2013 was a great year for the ETF industry, thanks to strong flows in equity funds, a host of new launches, and demand for low cost products. Due to these trends, assets under management for the total industry crossed the $1.6 trillion level, while the total number of funds surpassed the 1,500 mark.
And 2014 is shaping up to be a solid year too, as many investors remain reasonably bullish on the economy, while Europe is also surging back. Assuming that the QE taper doesn’t impact the economy too much, there is plenty of reason to think that stocks can march a bit higher this year as well (see 7 ETFs to Buy in 2014).
Yet even with this solid backdrop, the ETF industry could be in for some surprises this year. There are plenty of untapped markets out there, while there are at least a few dozen funds that have failed to capture investors’ interest on the other side of the coin.
Given this, it could be a rocky year for some issuers, though others seem well positioned to take advantage of the market trends. In particular though, we look for the following five predictions to come true for the ETF industry, and dominate the news cycle this year:
New Income ETFs Dry Up
Despite the taper threat, new income ETFs continued to hit the market. A plethora of new products with an income focus launched in 2013, giving investors a variety of options to target income-investments be they in the form of covered-calls, dividend growth, or dividend quality.
While these have been welcomed additions to many investor portfolios, you have to wonder how many more the market can hold. We have already seen a few launched from First Trust in 2014, and I am skeptical that the market will be able to stomach too many more (read 3 Best Dividend ETFs of 2013).
For example, in just the last two months of 2013, investors saw several ETFs hit the market with an income focus. These include a variety of strategies such as the Cambria Foreign Shareholder Yield ETF (FYLD - ETF report), the Horizons S&P Financial Select Sector Covered Call ETF (HFIN), and the ETRACS Monthly Pay 2xLEveraged Closed-End Fund ETN (CEFL), just to name a few.
Bottom Line: The intense flow of income ETFs slows to a trickle, especially as competition heats up and rates continue to rise.
Emerging Markets Rebound
Although flows into equity products were pretty intense for U.S.-focused funds, emerging markets saw heavy outflows. (EEM - ETF report) and (VWO - ETF report), the two most popular emerging market funds on the market, were the biggest losers in terms of assets with each losing more than $8 billion. Other emerging market funds also led the list of the biggest outflows as concerns over the taper, a strong dollar, and growth prospects hampered these securities.
However, many of these emerging markets have stabilized in recent trading, and with strength projected in key markets like China, they could be due for a rebound. Plus, with developed markets performing so well, it could lead to some serious strength for exporters in the developing world.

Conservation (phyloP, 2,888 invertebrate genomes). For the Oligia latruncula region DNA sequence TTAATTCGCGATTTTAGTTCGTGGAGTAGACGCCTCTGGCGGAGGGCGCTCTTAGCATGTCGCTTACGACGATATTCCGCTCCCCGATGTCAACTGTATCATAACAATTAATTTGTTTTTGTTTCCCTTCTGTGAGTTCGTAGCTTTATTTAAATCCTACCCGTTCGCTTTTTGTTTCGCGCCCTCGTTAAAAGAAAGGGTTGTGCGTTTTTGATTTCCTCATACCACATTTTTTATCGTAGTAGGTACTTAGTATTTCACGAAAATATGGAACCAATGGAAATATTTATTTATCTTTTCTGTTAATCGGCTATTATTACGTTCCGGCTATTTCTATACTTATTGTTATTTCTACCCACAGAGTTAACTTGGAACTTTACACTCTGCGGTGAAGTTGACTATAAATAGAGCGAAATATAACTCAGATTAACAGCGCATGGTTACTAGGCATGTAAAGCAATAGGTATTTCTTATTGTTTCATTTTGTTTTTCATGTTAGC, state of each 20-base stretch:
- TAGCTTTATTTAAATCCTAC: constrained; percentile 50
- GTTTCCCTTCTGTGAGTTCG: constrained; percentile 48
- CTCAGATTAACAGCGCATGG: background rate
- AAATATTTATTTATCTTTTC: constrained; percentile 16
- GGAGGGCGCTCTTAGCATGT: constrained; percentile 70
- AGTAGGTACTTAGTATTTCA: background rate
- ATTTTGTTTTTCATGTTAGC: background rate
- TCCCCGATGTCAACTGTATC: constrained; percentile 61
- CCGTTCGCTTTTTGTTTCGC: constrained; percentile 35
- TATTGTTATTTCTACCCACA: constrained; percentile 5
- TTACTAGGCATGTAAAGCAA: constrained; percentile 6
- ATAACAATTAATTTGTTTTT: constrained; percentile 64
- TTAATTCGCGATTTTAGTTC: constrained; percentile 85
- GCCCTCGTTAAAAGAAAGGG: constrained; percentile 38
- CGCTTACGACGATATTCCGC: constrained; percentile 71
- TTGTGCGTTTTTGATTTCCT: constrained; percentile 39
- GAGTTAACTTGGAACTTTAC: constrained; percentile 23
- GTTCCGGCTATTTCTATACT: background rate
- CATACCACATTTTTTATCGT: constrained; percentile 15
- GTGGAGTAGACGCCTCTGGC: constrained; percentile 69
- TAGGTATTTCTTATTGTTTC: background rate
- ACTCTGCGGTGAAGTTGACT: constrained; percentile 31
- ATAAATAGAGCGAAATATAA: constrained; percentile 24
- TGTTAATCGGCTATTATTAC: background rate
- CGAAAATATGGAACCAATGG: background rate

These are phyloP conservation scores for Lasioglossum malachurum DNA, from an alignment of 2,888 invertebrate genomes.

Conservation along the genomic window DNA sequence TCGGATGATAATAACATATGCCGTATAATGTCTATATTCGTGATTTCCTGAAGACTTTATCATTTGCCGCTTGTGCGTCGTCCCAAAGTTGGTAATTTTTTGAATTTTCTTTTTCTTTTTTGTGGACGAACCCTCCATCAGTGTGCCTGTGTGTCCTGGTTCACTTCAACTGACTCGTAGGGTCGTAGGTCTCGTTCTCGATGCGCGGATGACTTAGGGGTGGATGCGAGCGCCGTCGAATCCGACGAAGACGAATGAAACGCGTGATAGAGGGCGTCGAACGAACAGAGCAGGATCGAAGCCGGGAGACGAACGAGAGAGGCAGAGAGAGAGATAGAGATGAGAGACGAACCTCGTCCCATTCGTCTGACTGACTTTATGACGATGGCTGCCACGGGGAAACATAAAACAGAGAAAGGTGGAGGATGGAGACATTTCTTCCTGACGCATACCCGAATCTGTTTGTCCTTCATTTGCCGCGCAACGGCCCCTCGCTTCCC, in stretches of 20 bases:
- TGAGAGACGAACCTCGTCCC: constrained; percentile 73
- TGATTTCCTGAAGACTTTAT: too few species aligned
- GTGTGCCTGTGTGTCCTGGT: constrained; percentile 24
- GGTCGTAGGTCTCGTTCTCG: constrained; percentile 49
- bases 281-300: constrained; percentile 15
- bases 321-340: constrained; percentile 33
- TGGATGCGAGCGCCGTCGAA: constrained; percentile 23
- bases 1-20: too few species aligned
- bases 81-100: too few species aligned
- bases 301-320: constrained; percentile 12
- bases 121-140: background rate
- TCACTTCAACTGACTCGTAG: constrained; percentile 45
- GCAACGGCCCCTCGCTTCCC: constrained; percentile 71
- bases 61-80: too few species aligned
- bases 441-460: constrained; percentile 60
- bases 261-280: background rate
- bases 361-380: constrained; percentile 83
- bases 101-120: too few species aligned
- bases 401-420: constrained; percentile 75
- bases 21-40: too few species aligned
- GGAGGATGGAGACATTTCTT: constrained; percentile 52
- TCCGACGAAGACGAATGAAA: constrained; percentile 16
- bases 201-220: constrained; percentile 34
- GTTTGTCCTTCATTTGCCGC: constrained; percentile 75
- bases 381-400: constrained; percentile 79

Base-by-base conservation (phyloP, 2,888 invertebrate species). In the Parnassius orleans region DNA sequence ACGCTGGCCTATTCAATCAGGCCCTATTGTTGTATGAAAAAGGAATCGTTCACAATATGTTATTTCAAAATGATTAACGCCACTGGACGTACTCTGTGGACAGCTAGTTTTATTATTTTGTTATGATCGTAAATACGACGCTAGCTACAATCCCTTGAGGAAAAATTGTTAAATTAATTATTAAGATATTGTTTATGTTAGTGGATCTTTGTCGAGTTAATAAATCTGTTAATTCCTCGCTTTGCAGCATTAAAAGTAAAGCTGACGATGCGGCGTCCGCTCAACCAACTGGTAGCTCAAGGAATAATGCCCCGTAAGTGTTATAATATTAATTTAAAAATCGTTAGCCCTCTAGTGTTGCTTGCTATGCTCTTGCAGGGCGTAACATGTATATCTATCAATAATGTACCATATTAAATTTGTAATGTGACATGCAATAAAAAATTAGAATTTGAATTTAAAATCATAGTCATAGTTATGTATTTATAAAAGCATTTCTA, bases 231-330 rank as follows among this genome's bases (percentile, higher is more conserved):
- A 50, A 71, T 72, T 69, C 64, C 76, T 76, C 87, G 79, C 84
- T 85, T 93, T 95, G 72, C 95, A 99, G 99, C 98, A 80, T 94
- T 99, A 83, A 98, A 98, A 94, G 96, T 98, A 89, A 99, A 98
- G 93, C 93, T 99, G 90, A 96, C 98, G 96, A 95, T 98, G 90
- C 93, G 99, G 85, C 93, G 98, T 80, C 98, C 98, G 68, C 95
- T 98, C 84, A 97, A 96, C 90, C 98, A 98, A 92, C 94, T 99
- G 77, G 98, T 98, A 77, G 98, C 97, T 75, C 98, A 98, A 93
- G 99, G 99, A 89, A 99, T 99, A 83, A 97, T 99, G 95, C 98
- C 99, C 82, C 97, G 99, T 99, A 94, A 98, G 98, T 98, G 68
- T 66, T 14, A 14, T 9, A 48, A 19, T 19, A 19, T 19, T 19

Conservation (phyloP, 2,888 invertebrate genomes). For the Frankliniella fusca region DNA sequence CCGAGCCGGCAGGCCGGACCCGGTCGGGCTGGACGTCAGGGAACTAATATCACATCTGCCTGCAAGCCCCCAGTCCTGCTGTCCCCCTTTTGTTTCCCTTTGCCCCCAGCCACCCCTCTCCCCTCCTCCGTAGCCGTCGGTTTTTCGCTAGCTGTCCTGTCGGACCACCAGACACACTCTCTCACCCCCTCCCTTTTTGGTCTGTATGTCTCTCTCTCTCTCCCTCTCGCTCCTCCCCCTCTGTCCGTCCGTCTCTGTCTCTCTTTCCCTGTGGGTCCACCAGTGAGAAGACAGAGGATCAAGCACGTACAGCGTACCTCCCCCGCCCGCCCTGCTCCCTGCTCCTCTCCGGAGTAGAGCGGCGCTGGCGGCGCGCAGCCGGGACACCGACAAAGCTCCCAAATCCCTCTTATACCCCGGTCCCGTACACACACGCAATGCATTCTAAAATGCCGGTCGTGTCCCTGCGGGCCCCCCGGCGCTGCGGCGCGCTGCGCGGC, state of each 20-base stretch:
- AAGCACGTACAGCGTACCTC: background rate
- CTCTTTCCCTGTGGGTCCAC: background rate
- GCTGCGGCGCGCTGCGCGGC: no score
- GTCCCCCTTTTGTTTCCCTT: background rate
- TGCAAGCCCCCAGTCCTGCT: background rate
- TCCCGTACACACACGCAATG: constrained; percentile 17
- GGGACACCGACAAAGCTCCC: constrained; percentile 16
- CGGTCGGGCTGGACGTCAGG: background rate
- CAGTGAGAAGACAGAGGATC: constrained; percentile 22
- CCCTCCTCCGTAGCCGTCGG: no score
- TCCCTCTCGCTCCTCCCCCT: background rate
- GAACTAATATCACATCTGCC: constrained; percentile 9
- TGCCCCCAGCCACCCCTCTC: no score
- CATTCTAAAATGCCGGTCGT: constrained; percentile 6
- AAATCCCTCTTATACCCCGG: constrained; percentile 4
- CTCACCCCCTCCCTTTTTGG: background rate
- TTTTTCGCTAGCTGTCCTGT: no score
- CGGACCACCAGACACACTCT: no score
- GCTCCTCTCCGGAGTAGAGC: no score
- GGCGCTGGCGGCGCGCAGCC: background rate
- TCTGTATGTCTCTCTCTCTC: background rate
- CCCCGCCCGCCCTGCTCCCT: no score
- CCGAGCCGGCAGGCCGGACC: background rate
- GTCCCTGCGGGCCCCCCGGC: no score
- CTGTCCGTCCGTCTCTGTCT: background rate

Bottom Line: Emerging Market ETFs will see a rebound, and solid inflows for 2014.
Senior Loan ETFs Become More Common
Even with heavy bond losses, fixed income investing was relatively popular among investors. And with the advent of senior loan ETFs, many found a new favorite way to invest in bonds (Read Senior Loan ETFs: The Best Bet for Rising Rates?).
That is because these senior loan securities give exposure to fixed income, but greatly reduce interest rate risk. This makes these securities perfect in rising rate environments, while still paying out a solid level of income to investors.
Investors really embraced this approach in 2013, as (BKLN - ETF report) saw the most inflows out of any bond ETF, while its competitors—SNLN, SRLN, and FTSL—all saw decent interest too. I think this trend will continue in 2014, and that we will see more funds, and segmentation, in this in-focus corner of the bond world.
Bottom Line: Senior Loan ETFs will stay hot, especially if rates continue to tick higher.
Niche Strategy ETFs Will Surge in Popularity
Although broad market funds did quite well in 2013, so-called niche strategy ETFs stole the show and actually outperformed. These include funds that focus on items like stock buybacks (PKW - ETF report), IPOs (FPX), and spin-offs (CSD), all of which easily beat the S&P 500 over the past year. In fact, all three have seen gains more than 40% over the past year, compared to a nearly 28% for SPY in the same time frame (See Best ETF Strategies for 2014).
These saw decent levels of interest from investors in 2013, but I think this will really pick up in 2014. After all, all three of the aforementioned funds have a solid methodology and have shown a history of outperformance, two factors which are likely to attract more assets in the months ahead.
Bottom Line: After a great year, investors will really start to take note of niche strategy ETFs.
New product launches hit 100, so do closures
While the focus might not be on income funds in 2014, there will undoubtedly be a number of new niches that are targeted by ETF issuers. There are hundreds of funds already in the pipeline, and more mutual fund companies will likely dip their toes into the water. Charles Schwab and other surging issuers will also look to expand their lineups, making further inroads in this competitive industry, and pushing total funds launched over 100 again this year.
However, I think we will see a big round of closures too in 2014. Issuers will finally see the writing on the wall for many underperforming funds which have failed to attract assets despite pretty favorable conditions. So while 2013’s closures might have been around 60, I look for 2014’s total to get back closer to 2014’s level and cross the 100 mark.
Bottom Line: ETF launches remain at a solid pace, though closures will pick up as underperforming funds fall by the wayside.
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Author is long CSD.